image of Socrates thinking

Philosophy: an exercise of the intelligence

(Originally published in the B.C. Catholic)

“What am I doing here…?” A mother answers she is here to take care of her children by working at home, or outside the home, or both. A father explains that he works to support his family, secure an income, and a future for his children. Ask a student, and she’ll say to complete her studies….to get her university degree… The answer changes after the children are grown up, after a degree is obtained…as the years go by. After a husband’s wife has died, when a woman’s husband has left her, the answer for many becomes less clear… “What am I doing here?”

If I ask you to stop and think about it, “Why are you here?” What would you answer? For people who are not used to pondering these sort of questions, looking for an answer may be somewhat disconcerting? If we stop and think: How do I know something is true or good? Who are the people who matter to me in my life? What does it mean to be happy? What are my responsibilities if I love someone? What role does society have in shaping my values? How do I know there is a God…?

There are those who avoid these questions distracting themselves with television and on-line chats, or keep themselves busy with the pursuit of pleasure in different forms, finding no time to reflect because they refuse to stop and think. Little time for children, and even less time for parents…ultimately, there is no time for God. The danger our society imposes on us is to stop thinking -- just “live and enjoy”! There is nothing wrong with merry-making, but a person who refuses to reflect is something of a “moron.”

Such questions have been asked for centuries? Thinking and enquiring are part of our human morphology. A person whose life is committed to enquiry, searching for answers is a philosopher. Someone once told me that philosophers are “trained to think” -- but this does not mean that a philosopher has all the answers, either. As Socrates maintained, the “wise man listens,” and so, the philosopher listens, observes, reflects, and finally, formulates the fruit of his reflection. When we ask questions, listen, and reflect, we are doing what philosophers do, seeking truth and goodness.

Christianity draws from Philosophy to better understand and articulate the Christian faith. In fact, Jesus, Son of God, was born at a time and in a part of the world where Greek philosophy was widespread influencing morals and politics. Greek philosophers attempted to understand human nature. The impact of Greek metaphysical concepts served to shed light on being, truth, goodness, oneness, and the beautiful. The importance that Philosophy has, or “reason,” in our faith journey is expressed with authority in Pope St. John Paul II’s encyclical, Fides et Ratio. Also, at the beginning of his pontificate, Pope Benedict XVI presented his first encyclical, Deus Caritas Est, which draws specifically from Greek ethics when talking about love at the level of human experience. More recently, Archbishop Michael Miller in his lecture, The Church’s “Common Doctor,” Aquinas and the Contemporary Catholic University, clearly articulated the relationship between faith and reason by turning to St. Thomas Aquinas and the role Aquinas played in helping us understand the relationship between faith and reason.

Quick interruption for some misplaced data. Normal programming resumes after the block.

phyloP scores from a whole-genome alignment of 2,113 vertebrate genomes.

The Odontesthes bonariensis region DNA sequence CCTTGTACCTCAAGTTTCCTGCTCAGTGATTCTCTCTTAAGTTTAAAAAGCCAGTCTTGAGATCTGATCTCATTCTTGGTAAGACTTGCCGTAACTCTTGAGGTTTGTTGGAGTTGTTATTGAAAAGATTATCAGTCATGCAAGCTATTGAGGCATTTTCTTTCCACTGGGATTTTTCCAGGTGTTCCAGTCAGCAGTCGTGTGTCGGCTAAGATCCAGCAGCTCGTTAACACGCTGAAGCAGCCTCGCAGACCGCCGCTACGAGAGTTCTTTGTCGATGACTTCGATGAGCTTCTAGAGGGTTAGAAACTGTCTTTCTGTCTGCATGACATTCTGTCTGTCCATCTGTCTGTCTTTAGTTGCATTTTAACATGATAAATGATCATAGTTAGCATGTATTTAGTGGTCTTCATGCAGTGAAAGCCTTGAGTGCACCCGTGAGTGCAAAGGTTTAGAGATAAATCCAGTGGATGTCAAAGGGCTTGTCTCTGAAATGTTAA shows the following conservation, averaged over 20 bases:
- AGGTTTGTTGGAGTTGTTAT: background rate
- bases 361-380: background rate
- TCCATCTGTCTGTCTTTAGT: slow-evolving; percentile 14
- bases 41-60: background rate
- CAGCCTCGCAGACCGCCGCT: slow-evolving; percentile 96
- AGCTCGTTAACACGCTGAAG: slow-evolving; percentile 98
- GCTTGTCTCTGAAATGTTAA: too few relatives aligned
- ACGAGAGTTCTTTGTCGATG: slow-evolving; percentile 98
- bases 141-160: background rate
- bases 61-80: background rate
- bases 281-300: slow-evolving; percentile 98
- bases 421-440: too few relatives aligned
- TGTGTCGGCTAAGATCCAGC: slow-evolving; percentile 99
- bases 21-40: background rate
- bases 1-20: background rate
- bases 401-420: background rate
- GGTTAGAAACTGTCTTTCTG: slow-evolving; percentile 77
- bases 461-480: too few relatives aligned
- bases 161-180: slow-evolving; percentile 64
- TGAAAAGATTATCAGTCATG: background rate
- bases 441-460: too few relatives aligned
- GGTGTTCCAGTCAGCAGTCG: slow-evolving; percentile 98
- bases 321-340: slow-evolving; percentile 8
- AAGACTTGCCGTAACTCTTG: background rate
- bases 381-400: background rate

Philosophy through the centuries has sought to answer fundamental human questions, and to offer a deepened understanding of the Christian faith. Beginning with pre-Christian philosophy in the Graeco-Roman world, moving through the different periods of philosophy from late Antiquity to the Medieval, and finally Modern philosophy, reason has been fundamental in shedding light on the significance of human experience. A metaphysical reflection on human experience leads the individual to God. Ultimately, Philosophy shows that absolute Truth and Goodness have their source in God.


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